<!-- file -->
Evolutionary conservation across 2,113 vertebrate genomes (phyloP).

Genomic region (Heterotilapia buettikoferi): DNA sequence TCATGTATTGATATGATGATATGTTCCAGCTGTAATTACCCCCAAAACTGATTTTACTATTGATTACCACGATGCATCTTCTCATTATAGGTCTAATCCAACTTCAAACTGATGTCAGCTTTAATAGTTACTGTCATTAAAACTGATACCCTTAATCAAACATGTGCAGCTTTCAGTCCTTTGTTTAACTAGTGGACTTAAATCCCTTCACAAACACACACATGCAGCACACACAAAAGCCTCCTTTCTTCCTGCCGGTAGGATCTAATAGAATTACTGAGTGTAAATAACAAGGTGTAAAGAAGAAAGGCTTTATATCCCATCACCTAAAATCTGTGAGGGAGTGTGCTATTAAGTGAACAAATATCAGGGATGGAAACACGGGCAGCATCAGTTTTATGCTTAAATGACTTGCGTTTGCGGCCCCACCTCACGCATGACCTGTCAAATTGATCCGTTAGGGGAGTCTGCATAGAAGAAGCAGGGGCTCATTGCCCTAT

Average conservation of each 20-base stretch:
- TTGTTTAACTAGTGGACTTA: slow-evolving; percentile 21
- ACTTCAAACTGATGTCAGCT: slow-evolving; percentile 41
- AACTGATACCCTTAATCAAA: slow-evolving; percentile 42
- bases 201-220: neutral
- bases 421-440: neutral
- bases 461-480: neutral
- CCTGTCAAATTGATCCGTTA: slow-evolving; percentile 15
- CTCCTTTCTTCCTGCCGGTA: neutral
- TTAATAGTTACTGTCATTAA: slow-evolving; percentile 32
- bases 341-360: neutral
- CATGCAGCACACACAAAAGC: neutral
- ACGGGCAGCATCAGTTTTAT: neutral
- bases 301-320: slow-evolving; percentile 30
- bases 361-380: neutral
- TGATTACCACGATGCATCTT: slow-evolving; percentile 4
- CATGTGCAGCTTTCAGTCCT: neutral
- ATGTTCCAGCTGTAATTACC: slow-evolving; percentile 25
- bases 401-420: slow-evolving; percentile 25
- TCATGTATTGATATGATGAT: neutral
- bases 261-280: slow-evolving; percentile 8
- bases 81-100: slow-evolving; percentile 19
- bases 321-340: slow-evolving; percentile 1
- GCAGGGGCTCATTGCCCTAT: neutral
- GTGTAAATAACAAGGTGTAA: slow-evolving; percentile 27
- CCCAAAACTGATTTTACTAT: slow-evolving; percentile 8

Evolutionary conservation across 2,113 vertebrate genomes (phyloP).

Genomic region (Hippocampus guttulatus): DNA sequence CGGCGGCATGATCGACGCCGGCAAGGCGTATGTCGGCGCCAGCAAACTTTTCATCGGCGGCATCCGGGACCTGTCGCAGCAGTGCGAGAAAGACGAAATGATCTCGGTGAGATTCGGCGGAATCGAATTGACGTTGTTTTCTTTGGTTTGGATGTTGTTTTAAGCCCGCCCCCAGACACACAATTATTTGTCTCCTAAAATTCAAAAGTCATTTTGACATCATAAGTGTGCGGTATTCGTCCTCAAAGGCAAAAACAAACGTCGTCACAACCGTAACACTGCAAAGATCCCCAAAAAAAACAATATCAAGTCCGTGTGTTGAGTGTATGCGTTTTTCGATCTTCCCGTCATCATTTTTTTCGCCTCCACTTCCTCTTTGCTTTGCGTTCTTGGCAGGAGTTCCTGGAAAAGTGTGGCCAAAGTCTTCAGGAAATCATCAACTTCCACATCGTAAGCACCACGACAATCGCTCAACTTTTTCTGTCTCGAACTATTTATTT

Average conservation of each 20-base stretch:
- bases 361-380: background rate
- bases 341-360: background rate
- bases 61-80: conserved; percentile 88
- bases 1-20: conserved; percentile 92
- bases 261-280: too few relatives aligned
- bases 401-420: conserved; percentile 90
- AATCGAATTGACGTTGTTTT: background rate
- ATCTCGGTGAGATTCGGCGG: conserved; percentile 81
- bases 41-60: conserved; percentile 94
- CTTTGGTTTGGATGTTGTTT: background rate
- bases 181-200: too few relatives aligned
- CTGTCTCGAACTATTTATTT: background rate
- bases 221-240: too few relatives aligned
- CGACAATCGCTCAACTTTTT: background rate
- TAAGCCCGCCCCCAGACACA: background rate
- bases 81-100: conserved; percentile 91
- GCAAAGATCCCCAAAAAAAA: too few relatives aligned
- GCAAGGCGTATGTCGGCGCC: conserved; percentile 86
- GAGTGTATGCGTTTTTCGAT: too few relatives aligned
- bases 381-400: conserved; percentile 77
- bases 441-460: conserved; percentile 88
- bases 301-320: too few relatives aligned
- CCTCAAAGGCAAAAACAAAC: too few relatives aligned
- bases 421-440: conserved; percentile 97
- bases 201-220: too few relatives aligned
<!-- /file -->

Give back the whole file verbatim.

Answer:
Evolutionary conservation across 2,113 vertebrate genomes (phyloP).

Genomic region (Heterotilapia buettikoferi): DNA sequence TCATGTATTGATATGATGATATGTTCCAGCTGTAATTACCCCCAAAACTGATTTTACTATTGATTACCACGATGCATCTTCTCATTATAGGTCTAATCCAACTTCAAACTGATGTCAGCTTTAATAGTTACTGTCATTAAAACTGATACCCTTAATCAAACATGTGCAGCTTTCAGTCCTTTGTTTAACTAGTGGACTTAAATCCCTTCACAAACACACACATGCAGCACACACAAAAGCCTCCTTTCTTCCTGCCGGTAGGATCTAATAGAATTACTGAGTGTAAATAACAAGGTGTAAAGAAGAAAGGCTTTATATCCCATCACCTAAAATCTGTGAGGGAGTGTGCTATTAAGTGAACAAATATCAGGGATGGAAACACGGGCAGCATCAGTTTTATGCTTAAATGACTTGCGTTTGCGGCCCCACCTCACGCATGACCTGTCAAATTGATCCGTTAGGGGAGTCTGCATAGAAGAAGCAGGGGCTCATTGCCCTAT

Average conservation of each 20-base stretch:
- TTGTTTAACTAGTGGACTTA: slow-evolving; percentile 21
- ACTTCAAACTGATGTCAGCT: slow-evolving; percentile 41
- AACTGATACCCTTAATCAAA: slow-evolving; percentile 42
- bases 201-220: neutral
- bases 421-440: neutral
- bases 461-480: neutral
- CCTGTCAAATTGATCCGTTA: slow-evolving; percentile 15
- CTCCTTTCTTCCTGCCGGTA: neutral
- TTAATAGTTACTGTCATTAA: slow-evolving; percentile 32
- bases 341-360: neutral
- CATGCAGCACACACAAAAGC: neutral
- ACGGGCAGCATCAGTTTTAT: neutral
- bases 301-320: slow-evolving; percentile 30
- bases 361-380: neutral
- TGATTACCACGATGCATCTT: slow-evolving; percentile 4
- CATGTGCAGCTTTCAGTCCT: neutral
- ATGTTCCAGCTGTAATTACC: slow-evolving; percentile 25
- bases 401-420: slow-evolving; percentile 25
- TCATGTATTGATATGATGAT: neutral
- bases 261-280: slow-evolving; percentile 8
- bases 81-100: slow-evolving; percentile 19
- bases 321-340: slow-evolving; percentile 1
- GCAGGGGCTCATTGCCCTAT: neutral
- GTGTAAATAACAAGGTGTAA: slow-evolving; percentile 27
- CCCAAAACTGATTTTACTAT: slow-evolving; percentile 8

Evolutionary conservation across 2,113 vertebrate genomes (phyloP).

Genomic region (Hippocampus guttulatus): DNA sequence CGGCGGCATGATCGACGCCGGCAAGGCGTATGTCGGCGCCAGCAAACTTTTCATCGGCGGCATCCGGGACCTGTCGCAGCAGTGCGAGAAAGACGAAATGATCTCGGTGAGATTCGGCGGAATCGAATTGACGTTGTTTTCTTTGGTTTGGATGTTGTTTTAAGCCCGCCCCCAGACACACAATTATTTGTCTCCTAAAATTCAAAAGTCATTTTGACATCATAAGTGTGCGGTATTCGTCCTCAAAGGCAAAAACAAACGTCGTCACAACCGTAACACTGCAAAGATCCCCAAAAAAAACAATATCAAGTCCGTGTGTTGAGTGTATGCGTTTTTCGATCTTCCCGTCATCATTTTTTTCGCCTCCACTTCCTCTTTGCTTTGCGTTCTTGGCAGGAGTTCCTGGAAAAGTGTGGCCAAAGTCTTCAGGAAATCATCAACTTCCACATCGTAAGCACCACGACAATCGCTCAACTTTTTCTGTCTCGAACTATTTATTT

Average conservation of each 20-base stretch:
- bases 361-380: background rate
- bases 341-360: background rate
- bases 61-80: conserved; percentile 88
- bases 1-20: conserved; percentile 92
- bases 261-280: too few relatives aligned
- bases 401-420: conserved; percentile 90
- AATCGAATTGACGTTGTTTT: background rate
- ATCTCGGTGAGATTCGGCGG: conserved; percentile 81
- bases 41-60: conserved; percentile 94
- CTTTGGTTTGGATGTTGTTT: background rate
- bases 181-200: too few relatives aligned
- CTGTCTCGAACTATTTATTT: background rate
- bases 221-240: too few relatives aligned
- CGACAATCGCTCAACTTTTT: background rate
- TAAGCCCGCCCCCAGACACA: background rate
- bases 81-100: conserved; percentile 91
- GCAAAGATCCCCAAAAAAAA: too few relatives aligned
- GCAAGGCGTATGTCGGCGCC: conserved; percentile 86
- GAGTGTATGCGTTTTTCGAT: too few relatives aligned
- bases 381-400: conserved; percentile 77
- bases 441-460: conserved; percentile 88
- bases 301-320: too few relatives aligned
- CCTCAAAGGCAAAAACAAAC: too few relatives aligned
- bases 421-440: conserved; percentile 97
- bases 201-220: too few relatives aligned